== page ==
A Prayer Pilgrimage: St Pancras’
The church stands on possibly one of the most ancient Christian sites in Britain. Now in the centre of the Guildhall shopping centre it provides a quiet respite from the busyness of life, with a simple communion service at lunchtime on Tuesdays, a lay-led meditation inspired by the Taizé community in France one Friday evening a month, and a Book of Common Prayer communion service on one Sunday morning each month.
3 points of prayer
1) The font, which dates back to the 12th century, is the oldest fixture in the building. Circular and tapering, it has a band of beaded ornament round the middle of the bowl. Over the centuries it would have been the focal point of many hundreds, probably thousands, of baptisms, as babies and infants were welcomed into the church’s family.
2) The pulpit is a fine Jacobean, polygonal affair with carvings of foliage around rectangular panels. It was transferred from All Hallows in nearby Goldsmith St when that church was demolished in 1906. From here “the Word” would have been regularly preached during services, though nowadays the occasional sermon is delivered from the chancel.
3) The porch. As for any building, the porch is a transitional place as we move between two types of space – here, we are stepping out of a building known colloquially as “the house of God” back into the ordinary, secular world, epitomized by the shopping centre in which the church now stands. But it is a tenet of the Christian faith that God is not confined to special buildings, but is equally to be found in all the goings-on of human life.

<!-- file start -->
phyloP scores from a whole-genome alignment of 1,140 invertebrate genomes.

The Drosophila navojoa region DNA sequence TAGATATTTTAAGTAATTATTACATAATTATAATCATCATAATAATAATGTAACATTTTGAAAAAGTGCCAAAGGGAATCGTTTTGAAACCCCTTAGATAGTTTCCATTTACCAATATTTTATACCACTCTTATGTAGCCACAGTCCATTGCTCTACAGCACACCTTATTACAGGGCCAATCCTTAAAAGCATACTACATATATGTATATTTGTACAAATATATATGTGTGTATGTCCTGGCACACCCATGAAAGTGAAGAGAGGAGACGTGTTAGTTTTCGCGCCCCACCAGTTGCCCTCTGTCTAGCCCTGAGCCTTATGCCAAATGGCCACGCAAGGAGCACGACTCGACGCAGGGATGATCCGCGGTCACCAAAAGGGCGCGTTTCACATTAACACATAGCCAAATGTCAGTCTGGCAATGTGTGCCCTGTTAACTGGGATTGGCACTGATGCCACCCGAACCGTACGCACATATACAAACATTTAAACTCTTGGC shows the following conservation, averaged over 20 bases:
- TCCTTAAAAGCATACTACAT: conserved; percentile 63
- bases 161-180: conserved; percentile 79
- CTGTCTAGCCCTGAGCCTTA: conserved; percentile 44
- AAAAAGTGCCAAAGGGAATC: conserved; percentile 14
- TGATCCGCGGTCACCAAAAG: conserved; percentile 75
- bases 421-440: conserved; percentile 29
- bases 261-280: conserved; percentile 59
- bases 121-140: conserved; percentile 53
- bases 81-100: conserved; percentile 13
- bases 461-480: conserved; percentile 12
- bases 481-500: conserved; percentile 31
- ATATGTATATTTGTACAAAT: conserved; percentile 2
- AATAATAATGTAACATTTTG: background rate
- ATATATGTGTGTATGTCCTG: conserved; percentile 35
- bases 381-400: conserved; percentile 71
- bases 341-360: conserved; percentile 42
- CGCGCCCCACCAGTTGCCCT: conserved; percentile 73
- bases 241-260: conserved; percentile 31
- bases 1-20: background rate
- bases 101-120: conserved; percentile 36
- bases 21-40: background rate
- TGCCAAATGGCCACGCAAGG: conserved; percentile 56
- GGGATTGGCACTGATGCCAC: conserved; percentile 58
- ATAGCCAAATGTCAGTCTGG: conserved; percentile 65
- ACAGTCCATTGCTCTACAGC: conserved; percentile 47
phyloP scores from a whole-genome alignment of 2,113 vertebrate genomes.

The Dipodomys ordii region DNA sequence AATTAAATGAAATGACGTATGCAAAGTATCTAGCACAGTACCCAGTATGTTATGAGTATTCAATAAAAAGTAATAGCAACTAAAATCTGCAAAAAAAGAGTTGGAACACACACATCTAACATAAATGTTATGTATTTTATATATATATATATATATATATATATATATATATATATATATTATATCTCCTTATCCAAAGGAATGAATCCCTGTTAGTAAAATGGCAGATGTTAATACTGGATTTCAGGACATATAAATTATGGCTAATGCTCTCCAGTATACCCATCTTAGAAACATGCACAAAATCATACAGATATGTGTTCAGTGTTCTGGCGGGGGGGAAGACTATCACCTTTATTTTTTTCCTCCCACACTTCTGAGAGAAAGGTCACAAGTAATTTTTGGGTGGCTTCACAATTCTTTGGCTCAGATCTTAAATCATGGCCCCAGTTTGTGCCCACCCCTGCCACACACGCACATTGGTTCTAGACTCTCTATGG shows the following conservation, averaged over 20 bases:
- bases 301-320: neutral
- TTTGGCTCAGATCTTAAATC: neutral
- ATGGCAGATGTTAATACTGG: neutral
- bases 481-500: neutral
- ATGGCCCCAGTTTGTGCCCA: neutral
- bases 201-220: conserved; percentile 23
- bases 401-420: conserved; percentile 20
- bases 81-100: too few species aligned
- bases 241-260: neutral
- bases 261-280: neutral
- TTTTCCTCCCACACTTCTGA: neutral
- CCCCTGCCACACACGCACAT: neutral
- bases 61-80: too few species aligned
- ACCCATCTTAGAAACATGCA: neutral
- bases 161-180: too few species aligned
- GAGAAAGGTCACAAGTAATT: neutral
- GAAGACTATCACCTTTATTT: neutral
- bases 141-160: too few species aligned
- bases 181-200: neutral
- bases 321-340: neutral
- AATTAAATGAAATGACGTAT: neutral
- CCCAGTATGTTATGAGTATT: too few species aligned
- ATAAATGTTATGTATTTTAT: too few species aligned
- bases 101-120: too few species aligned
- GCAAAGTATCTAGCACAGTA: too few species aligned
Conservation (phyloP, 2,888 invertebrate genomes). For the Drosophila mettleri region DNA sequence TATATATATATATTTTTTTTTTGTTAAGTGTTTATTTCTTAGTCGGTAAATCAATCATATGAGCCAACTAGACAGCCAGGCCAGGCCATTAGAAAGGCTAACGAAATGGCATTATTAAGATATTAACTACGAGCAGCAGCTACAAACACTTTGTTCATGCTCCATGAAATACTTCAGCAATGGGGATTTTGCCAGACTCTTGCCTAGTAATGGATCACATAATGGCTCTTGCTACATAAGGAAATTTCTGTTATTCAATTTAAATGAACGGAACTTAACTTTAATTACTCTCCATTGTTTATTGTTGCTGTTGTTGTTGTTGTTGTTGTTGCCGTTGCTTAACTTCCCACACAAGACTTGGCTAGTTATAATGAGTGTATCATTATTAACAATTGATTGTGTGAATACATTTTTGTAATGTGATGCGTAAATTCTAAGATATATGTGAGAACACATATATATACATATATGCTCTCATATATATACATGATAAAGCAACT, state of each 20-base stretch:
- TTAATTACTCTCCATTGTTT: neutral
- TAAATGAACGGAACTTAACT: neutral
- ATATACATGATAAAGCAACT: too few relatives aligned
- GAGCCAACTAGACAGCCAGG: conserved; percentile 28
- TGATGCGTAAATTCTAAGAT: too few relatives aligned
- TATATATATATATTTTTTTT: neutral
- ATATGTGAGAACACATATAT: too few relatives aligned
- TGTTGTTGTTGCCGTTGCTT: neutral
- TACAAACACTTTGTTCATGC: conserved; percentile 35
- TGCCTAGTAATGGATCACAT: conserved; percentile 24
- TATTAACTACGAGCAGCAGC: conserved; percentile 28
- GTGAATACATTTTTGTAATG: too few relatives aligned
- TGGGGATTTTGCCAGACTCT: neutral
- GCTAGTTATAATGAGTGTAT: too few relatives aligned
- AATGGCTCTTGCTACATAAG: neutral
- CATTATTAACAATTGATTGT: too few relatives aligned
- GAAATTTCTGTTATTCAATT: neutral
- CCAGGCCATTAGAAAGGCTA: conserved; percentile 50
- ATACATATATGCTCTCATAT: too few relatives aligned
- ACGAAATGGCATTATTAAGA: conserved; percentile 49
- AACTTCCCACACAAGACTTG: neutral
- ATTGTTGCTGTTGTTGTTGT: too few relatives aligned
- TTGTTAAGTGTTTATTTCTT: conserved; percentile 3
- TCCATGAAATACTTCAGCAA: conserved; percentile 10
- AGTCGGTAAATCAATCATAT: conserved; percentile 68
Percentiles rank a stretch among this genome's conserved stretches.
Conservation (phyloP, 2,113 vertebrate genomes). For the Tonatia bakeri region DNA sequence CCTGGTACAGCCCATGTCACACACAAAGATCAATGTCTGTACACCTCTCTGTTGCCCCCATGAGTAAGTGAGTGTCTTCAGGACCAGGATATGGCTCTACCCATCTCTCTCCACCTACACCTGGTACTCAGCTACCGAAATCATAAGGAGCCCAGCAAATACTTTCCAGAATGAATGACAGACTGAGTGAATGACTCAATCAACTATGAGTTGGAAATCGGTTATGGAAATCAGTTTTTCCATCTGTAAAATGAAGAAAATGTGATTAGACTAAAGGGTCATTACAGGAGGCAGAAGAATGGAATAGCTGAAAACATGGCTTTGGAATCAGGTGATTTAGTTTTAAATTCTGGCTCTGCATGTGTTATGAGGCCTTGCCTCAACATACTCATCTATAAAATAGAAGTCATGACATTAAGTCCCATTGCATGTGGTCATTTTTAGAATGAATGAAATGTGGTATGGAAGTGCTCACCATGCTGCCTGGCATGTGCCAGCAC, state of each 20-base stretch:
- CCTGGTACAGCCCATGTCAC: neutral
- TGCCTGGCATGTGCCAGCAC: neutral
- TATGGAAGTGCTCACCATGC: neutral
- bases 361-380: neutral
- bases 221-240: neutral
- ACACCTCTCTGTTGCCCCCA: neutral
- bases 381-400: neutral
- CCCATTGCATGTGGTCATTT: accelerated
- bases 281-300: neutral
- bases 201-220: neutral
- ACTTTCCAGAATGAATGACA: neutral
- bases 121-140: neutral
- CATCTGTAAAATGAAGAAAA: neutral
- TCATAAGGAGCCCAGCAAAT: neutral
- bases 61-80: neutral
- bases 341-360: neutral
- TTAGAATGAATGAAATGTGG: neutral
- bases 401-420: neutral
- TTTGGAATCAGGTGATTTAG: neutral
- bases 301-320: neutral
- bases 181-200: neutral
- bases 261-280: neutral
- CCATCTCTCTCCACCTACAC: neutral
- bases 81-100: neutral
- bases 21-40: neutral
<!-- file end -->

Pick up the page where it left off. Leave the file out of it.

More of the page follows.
1. The Font
as I touch the ancient stone of the font
where over the centuries babies have been blessed
with the water of baptism to receive their names,
I, (your name), give thanks for being a child of God;
and I pray that my name
will be entered for eternity in your book of life.
2. The Pulpit
whose true pulpit is all of creation,
for your word is heard through all of creation,
I pray that I and all who enter this quiet place
at the centre of the endlessly busy city
may open our ears and hearts to hear your still, small voice
speak your eternal word of good news.
3. The Porch
as I move from the stillness of your presence here
back into the whirl of everyday life,
I pray for the continued assurance of your being with me
at even the busiest and most difficult of times,
and that should I ever forget you,
you will never forget me.